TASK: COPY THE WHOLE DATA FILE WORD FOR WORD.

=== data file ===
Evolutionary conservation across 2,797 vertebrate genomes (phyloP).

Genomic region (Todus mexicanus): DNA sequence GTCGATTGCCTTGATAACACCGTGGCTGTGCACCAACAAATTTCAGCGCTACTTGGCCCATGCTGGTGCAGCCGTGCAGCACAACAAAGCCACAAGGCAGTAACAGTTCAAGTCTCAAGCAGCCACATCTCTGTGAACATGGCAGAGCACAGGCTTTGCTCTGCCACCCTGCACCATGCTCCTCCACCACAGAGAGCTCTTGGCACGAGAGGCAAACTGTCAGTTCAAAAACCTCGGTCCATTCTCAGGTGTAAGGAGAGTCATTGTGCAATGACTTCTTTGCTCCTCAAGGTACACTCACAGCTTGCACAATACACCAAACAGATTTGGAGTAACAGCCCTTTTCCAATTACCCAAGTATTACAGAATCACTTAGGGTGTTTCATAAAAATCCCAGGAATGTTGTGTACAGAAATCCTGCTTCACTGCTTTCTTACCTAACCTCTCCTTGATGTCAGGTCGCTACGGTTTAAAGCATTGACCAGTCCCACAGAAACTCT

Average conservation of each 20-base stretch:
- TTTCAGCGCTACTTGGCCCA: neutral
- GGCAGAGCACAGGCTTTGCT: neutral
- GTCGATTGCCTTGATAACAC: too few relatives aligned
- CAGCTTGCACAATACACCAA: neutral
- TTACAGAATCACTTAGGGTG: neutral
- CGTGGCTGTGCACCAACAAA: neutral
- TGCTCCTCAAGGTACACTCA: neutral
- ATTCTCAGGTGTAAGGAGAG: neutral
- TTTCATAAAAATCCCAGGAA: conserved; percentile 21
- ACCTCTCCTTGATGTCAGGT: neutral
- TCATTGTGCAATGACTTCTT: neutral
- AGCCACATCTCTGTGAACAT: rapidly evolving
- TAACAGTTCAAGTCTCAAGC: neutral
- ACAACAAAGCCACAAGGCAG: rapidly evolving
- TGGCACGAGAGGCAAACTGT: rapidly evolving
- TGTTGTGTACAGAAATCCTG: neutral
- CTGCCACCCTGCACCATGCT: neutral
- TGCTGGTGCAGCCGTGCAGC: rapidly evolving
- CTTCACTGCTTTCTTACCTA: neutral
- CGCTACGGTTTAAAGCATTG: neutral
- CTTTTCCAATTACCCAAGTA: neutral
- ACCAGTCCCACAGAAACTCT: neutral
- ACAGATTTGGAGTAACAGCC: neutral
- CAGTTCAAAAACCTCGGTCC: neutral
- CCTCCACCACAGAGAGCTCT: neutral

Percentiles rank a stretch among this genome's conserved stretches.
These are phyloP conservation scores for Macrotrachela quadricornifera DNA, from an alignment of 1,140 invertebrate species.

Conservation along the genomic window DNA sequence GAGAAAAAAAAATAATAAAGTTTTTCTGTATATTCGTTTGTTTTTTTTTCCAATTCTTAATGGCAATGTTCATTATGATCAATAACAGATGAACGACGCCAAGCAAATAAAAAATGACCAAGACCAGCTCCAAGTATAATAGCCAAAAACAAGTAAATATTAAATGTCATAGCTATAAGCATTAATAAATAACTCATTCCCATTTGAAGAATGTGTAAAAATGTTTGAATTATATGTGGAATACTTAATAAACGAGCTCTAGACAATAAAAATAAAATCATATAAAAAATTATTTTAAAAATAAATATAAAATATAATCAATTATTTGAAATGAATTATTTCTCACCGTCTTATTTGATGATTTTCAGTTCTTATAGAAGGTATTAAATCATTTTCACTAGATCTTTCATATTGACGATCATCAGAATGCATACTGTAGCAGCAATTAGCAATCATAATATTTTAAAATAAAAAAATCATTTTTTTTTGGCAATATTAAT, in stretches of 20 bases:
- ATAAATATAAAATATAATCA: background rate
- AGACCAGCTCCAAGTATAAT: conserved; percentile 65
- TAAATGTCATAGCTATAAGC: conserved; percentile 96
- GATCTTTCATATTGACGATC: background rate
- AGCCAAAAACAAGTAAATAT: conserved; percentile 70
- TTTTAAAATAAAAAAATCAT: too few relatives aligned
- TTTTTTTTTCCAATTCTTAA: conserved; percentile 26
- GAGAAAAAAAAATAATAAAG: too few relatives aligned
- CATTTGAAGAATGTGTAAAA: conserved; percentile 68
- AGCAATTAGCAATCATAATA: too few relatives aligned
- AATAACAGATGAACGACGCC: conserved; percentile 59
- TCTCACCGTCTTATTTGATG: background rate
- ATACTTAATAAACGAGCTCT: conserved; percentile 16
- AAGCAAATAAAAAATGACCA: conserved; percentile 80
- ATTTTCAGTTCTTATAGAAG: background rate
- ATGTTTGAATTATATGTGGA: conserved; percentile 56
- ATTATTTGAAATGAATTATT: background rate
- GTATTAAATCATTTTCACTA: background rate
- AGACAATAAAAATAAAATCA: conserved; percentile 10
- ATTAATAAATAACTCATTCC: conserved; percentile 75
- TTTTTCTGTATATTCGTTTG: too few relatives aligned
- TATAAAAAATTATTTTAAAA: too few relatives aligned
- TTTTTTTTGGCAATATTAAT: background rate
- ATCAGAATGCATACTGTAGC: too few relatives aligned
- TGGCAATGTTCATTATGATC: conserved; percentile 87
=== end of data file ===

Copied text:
Evolutionary conservation across 2,797 vertebrate genomes (phyloP).

Genomic region (Todus mexicanus): DNA sequence GTCGATTGCCTTGATAACACCGTGGCTGTGCACCAACAAATTTCAGCGCTACTTGGCCCATGCTGGTGCAGCCGTGCAGCACAACAAAGCCACAAGGCAGTAACAGTTCAAGTCTCAAGCAGCCACATCTCTGTGAACATGGCAGAGCACAGGCTTTGCTCTGCCACCCTGCACCATGCTCCTCCACCACAGAGAGCTCTTGGCACGAGAGGCAAACTGTCAGTTCAAAAACCTCGGTCCATTCTCAGGTGTAAGGAGAGTCATTGTGCAATGACTTCTTTGCTCCTCAAGGTACACTCACAGCTTGCACAATACACCAAACAGATTTGGAGTAACAGCCCTTTTCCAATTACCCAAGTATTACAGAATCACTTAGGGTGTTTCATAAAAATCCCAGGAATGTTGTGTACAGAAATCCTGCTTCACTGCTTTCTTACCTAACCTCTCCTTGATGTCAGGTCGCTACGGTTTAAAGCATTGACCAGTCCCACAGAAACTCT

Average conservation of each 20-base stretch:
- TTTCAGCGCTACTTGGCCCA: neutral
- GGCAGAGCACAGGCTTTGCT: neutral
- GTCGATTGCCTTGATAACAC: too few relatives aligned
- CAGCTTGCACAATACACCAA: neutral
- TTACAGAATCACTTAGGGTG: neutral
- CGTGGCTGTGCACCAACAAA: neutral
- TGCTCCTCAAGGTACACTCA: neutral
- ATTCTCAGGTGTAAGGAGAG: neutral
- TTTCATAAAAATCCCAGGAA: conserved; percentile 21
- ACCTCTCCTTGATGTCAGGT: neutral
- TCATTGTGCAATGACTTCTT: neutral
- AGCCACATCTCTGTGAACAT: rapidly evolving
- TAACAGTTCAAGTCTCAAGC: neutral
- ACAACAAAGCCACAAGGCAG: rapidly evolving
- TGGCACGAGAGGCAAACTGT: rapidly evolving
- TGTTGTGTACAGAAATCCTG: neutral
- CTGCCACCCTGCACCATGCT: neutral
- TGCTGGTGCAGCCGTGCAGC: rapidly evolving
- CTTCACTGCTTTCTTACCTA: neutral
- CGCTACGGTTTAAAGCATTG: neutral
- CTTTTCCAATTACCCAAGTA: neutral
- ACCAGTCCCACAGAAACTCT: neutral
- ACAGATTTGGAGTAACAGCC: neutral
- CAGTTCAAAAACCTCGGTCC: neutral
- CCTCCACCACAGAGAGCTCT: neutral

Percentiles rank a stretch among this genome's conserved stretches.
These are phyloP conservation scores for Macrotrachela quadricornifera DNA, from an alignment of 1,140 invertebrate species.

Conservation along the genomic window DNA sequence GAGAAAAAAAAATAATAAAGTTTTTCTGTATATTCGTTTGTTTTTTTTTCCAATTCTTAATGGCAATGTTCATTATGATCAATAACAGATGAACGACGCCAAGCAAATAAAAAATGACCAAGACCAGCTCCAAGTATAATAGCCAAAAACAAGTAAATATTAAATGTCATAGCTATAAGCATTAATAAATAACTCATTCCCATTTGAAGAATGTGTAAAAATGTTTGAATTATATGTGGAATACTTAATAAACGAGCTCTAGACAATAAAAATAAAATCATATAAAAAATTATTTTAAAAATAAATATAAAATATAATCAATTATTTGAAATGAATTATTTCTCACCGTCTTATTTGATGATTTTCAGTTCTTATAGAAGGTATTAAATCATTTTCACTAGATCTTTCATATTGACGATCATCAGAATGCATACTGTAGCAGCAATTAGCAATCATAATATTTTAAAATAAAAAAATCATTTTTTTTTGGCAATATTAAT, in stretches of 20 bases:
- ATAAATATAAAATATAATCA: background rate
- AGACCAGCTCCAAGTATAAT: conserved; percentile 65
- TAAATGTCATAGCTATAAGC: conserved; percentile 96
- GATCTTTCATATTGACGATC: background rate
- AGCCAAAAACAAGTAAATAT: conserved; percentile 70
- TTTTAAAATAAAAAAATCAT: too few relatives aligned
- TTTTTTTTTCCAATTCTTAA: conserved; percentile 26
- GAGAAAAAAAAATAATAAAG: too few relatives aligned
- CATTTGAAGAATGTGTAAAA: conserved; percentile 68
- AGCAATTAGCAATCATAATA: too few relatives aligned
- AATAACAGATGAACGACGCC: conserved; percentile 59
- TCTCACCGTCTTATTTGATG: background rate
- ATACTTAATAAACGAGCTCT: conserved; percentile 16
- AAGCAAATAAAAAATGACCA: conserved; percentile 80
- ATTTTCAGTTCTTATAGAAG: background rate
- ATGTTTGAATTATATGTGGA: conserved; percentile 56
- ATTATTTGAAATGAATTATT: background rate
- GTATTAAATCATTTTCACTA: background rate
- AGACAATAAAAATAAAATCA: conserved; percentile 10
- ATTAATAAATAACTCATTCC: conserved; percentile 75
- TTTTTCTGTATATTCGTTTG: too few relatives aligned
- TATAAAAAATTATTTTAAAA: too few relatives aligned
- TTTTTTTTGGCAATATTAAT: background rate
- ATCAGAATGCATACTGTAGC: too few relatives aligned
- TGGCAATGTTCATTATGATC: conserved; percentile 87